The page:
Committee Room 5, 5-7pm. ATTENDEES: Catherine McKinnell MP, Rt Hon Ken Clarke MP, John Githongo, Tony Baldry MP, Lord Newby, Baroness Jenkin of Kennington, Lord Howe, John Hemming MP, Lord Jones of Cheltenham, Lord Steel of Aikwood, Lord Elton, Baroness Stern, Hugh Bayley MP, Virenda Sharma MP.
APOLOGIES: Anas Sarwar MP, Karen Bradley MP, Lord Eden, Baroness Mary Goudie
James Brokenshire MP, Andrew Tyrie MP, Lord Ashdown, Baroness Finlay, Cathy Jamieson MP, Oliver Heald MP, Clive Efford MP, Rebecca Harris MP, John Thurso MP, Caroline Lucas, Luciana Berger MP, Naomi Long MP, Anne McGuire MP, Lord Lindsay, Baroness Brinton, Pauline Latham MP, Lord Roper, Baroness Gibson, Jeremy Lefroy MP, Lord Bowness, Lord Judd, Jonathan Reynolds MP, Rushanara Ali MP, Bishop of Derby, Ben Gummer MP, James Arbuthnot MP
MINUTES:Jennie Breukelman, Tearfund.
Arrival and introduction from Catherine McKinnell MP Catherine McKinnell MP welcomed all those present and thanked them for attending the meeting. Ms McKinnell briefly highlighted the importance of tackling corruption, particularly for international development, as discovered in her role as Shadow Solicitor General.
Keynote speaker: John Githongo (anti-corruption activist) Mr Githongo began be thanking all those present for initiating the APPG, noting that the timing of the group is both prescient and critical. Mr Githongo discussed the importance of the Bribery Act, particularly sections 6 and 7 and their international implications.
Mr Githongo then outlined how the new APPG could assist partnerships round the world in several ways, including through:
Leading by example. The police have made an outstanding contribution to the fight against corruption. Mr Githongo noted the importance of continuing to invest in this area, including in austere times, as in the long term tackling corruption will save money.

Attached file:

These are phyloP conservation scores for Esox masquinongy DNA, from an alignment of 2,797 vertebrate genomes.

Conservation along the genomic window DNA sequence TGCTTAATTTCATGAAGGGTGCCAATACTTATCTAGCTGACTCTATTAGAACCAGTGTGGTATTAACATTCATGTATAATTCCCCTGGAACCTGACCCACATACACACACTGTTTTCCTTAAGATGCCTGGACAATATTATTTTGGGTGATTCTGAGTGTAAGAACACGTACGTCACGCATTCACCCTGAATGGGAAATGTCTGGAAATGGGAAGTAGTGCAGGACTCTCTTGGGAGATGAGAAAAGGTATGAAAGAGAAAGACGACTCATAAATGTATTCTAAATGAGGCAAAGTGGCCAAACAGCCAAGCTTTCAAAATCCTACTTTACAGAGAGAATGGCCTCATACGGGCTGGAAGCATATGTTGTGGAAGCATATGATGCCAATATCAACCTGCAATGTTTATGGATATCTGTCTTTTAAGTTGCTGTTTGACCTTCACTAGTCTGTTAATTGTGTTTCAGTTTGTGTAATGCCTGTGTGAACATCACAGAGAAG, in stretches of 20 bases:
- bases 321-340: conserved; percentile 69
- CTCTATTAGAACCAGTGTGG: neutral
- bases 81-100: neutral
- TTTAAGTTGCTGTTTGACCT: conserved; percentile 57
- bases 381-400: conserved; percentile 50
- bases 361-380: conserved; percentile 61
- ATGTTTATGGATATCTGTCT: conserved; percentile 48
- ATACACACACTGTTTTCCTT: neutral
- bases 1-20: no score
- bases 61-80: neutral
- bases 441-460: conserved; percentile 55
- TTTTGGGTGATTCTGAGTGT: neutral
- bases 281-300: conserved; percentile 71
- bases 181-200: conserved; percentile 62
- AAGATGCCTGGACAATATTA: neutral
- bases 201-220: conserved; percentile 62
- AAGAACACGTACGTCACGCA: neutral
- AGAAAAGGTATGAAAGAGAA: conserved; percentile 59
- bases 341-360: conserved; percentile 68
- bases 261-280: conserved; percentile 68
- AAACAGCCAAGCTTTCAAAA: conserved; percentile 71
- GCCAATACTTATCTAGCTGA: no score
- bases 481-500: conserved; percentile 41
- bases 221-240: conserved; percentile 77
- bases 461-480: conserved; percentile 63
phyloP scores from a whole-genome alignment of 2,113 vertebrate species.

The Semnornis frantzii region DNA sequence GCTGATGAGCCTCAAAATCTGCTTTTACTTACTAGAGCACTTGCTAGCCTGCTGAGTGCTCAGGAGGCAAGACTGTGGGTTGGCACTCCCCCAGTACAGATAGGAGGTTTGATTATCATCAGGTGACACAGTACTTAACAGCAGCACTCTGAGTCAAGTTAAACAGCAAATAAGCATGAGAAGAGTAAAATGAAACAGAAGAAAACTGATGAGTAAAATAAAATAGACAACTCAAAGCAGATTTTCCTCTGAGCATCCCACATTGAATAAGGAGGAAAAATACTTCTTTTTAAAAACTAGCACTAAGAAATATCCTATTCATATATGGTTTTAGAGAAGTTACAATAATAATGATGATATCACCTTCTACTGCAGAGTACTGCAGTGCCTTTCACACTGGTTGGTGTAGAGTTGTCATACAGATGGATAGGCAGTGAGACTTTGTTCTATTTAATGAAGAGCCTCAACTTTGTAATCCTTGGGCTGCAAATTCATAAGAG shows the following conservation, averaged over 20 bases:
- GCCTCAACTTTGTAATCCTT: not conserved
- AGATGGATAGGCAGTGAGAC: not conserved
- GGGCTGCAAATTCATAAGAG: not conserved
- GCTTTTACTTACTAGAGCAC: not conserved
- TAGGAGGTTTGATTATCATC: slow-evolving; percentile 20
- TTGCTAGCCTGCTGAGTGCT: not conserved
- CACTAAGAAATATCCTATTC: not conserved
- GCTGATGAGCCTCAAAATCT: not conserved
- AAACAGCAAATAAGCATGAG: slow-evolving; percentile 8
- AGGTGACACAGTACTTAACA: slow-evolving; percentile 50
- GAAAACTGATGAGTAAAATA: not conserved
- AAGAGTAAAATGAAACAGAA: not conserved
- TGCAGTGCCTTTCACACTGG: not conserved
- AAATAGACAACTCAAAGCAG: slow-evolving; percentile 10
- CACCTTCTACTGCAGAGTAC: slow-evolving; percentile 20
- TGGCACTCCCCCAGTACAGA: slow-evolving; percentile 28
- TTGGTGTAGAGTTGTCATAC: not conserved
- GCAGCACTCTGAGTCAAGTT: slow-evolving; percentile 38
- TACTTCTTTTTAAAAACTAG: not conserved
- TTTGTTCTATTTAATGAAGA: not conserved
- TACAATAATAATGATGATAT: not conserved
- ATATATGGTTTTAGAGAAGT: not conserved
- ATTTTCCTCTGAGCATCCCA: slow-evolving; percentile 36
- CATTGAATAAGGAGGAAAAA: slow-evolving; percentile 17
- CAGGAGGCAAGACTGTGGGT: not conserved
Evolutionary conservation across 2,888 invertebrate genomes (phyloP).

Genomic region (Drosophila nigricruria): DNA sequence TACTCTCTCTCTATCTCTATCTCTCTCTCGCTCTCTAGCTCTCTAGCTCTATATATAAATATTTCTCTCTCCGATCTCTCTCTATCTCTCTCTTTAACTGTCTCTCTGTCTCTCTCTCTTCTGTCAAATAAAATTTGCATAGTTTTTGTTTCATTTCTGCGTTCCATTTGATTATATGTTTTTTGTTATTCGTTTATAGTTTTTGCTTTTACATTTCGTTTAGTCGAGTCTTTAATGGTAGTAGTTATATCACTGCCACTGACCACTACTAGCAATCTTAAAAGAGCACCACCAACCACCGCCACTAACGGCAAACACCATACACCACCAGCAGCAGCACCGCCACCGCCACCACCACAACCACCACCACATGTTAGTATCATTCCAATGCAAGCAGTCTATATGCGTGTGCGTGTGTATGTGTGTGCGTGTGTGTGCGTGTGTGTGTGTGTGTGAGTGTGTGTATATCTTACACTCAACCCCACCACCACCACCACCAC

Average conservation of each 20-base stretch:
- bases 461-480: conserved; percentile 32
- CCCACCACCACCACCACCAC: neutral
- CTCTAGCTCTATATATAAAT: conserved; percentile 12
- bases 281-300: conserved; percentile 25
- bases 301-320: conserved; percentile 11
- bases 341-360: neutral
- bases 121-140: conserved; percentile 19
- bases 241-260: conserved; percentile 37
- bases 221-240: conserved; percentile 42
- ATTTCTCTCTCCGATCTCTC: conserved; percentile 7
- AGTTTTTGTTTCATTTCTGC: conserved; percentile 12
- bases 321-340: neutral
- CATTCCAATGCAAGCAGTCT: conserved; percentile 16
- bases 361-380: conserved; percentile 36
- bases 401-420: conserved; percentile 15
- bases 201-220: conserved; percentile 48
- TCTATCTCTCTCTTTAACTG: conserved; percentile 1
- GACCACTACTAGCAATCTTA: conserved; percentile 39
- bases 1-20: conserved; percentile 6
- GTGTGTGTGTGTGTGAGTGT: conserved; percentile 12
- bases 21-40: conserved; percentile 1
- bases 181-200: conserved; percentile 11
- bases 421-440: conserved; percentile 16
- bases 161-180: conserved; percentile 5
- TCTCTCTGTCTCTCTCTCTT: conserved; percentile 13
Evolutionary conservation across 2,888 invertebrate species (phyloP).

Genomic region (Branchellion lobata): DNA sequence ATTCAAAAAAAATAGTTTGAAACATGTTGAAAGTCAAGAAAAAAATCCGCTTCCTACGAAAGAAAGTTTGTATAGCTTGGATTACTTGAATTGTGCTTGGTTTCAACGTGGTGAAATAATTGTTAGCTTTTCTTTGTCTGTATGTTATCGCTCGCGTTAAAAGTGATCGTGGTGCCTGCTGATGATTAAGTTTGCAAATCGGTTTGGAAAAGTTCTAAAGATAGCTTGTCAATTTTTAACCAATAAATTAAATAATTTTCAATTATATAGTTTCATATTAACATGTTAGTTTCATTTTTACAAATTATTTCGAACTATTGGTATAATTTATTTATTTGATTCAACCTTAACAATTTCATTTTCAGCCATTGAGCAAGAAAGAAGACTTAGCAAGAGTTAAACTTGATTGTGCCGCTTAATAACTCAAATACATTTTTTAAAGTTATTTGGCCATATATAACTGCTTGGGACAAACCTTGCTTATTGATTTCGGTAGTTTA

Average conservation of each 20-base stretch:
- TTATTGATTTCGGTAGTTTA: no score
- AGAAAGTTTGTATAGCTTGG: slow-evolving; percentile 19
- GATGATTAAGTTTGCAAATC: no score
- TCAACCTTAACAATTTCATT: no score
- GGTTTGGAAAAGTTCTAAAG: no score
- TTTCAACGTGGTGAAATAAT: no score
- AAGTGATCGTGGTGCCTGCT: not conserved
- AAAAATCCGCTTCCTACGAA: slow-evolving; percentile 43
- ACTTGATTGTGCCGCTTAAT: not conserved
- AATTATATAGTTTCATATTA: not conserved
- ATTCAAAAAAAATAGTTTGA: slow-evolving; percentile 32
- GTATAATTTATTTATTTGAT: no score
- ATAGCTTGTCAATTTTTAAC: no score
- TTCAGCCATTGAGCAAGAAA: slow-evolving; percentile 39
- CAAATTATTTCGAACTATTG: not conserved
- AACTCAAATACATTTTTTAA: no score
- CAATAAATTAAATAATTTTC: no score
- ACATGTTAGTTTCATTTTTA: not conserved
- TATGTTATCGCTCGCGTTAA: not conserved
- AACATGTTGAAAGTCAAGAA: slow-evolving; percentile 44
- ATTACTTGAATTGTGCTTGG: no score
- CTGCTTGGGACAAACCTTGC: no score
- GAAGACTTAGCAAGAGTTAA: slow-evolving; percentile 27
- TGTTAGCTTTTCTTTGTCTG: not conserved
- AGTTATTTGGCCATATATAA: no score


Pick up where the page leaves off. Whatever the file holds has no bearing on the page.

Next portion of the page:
After the fall of the Berlin Wall, the fight against corruption gained currency. Civil society felt newly empowered, whilst multilateral institutions have fostered more transparency. These processes culminated in the United Nations Convention Against Corruption (UNCAC).
He highlighted Zambia as being a good example – the government was elected partly due to anti-corruption policies.
Mr Githongo observed that corruption has become more complex – a malevolent nexus exists between corruption, terrorism and drugs. He noted that much can be done by parliamentary groups in fighting against these issues. Corruption functions most effectively via networks and should therefore also be fought through networks. Mr Githongo therefore highlighted the place of the APPG within the Global Organisation of Parliamentarians Against Corruption, as one such mechanism..
Mr Githongo closed by reminding all those present that ‘It is not a battle we can afford to lose’.
Catherine McKinnell offered her thanks to the honoured and distinguished speakers. She reiterated the importance of the issue and introduced Rt Hon Ken Clarke.
Keynote speaker: The Right Honourable Ken Clarke MP, Secretary of State for Justice. The Secretary of State began by commenting that ‘if I have to persuade you of the evils of corruption you’re in the wrong meeting!’ He went on to highlight what he believes to be the main challenges of corruption, namely:
- The damaging effects on trade and business.
- The problem of corruption being deeply ingrained in the culture in some parts of the world.
Mr Clarke stated that it is important to have a lead person on the issue of corruption. He said that it is important to focus efforts in places where Britain has influence and can make a difference. He outlined that his role as International Anti-Corruption Champion seeks to provide this focal point and co-ordination.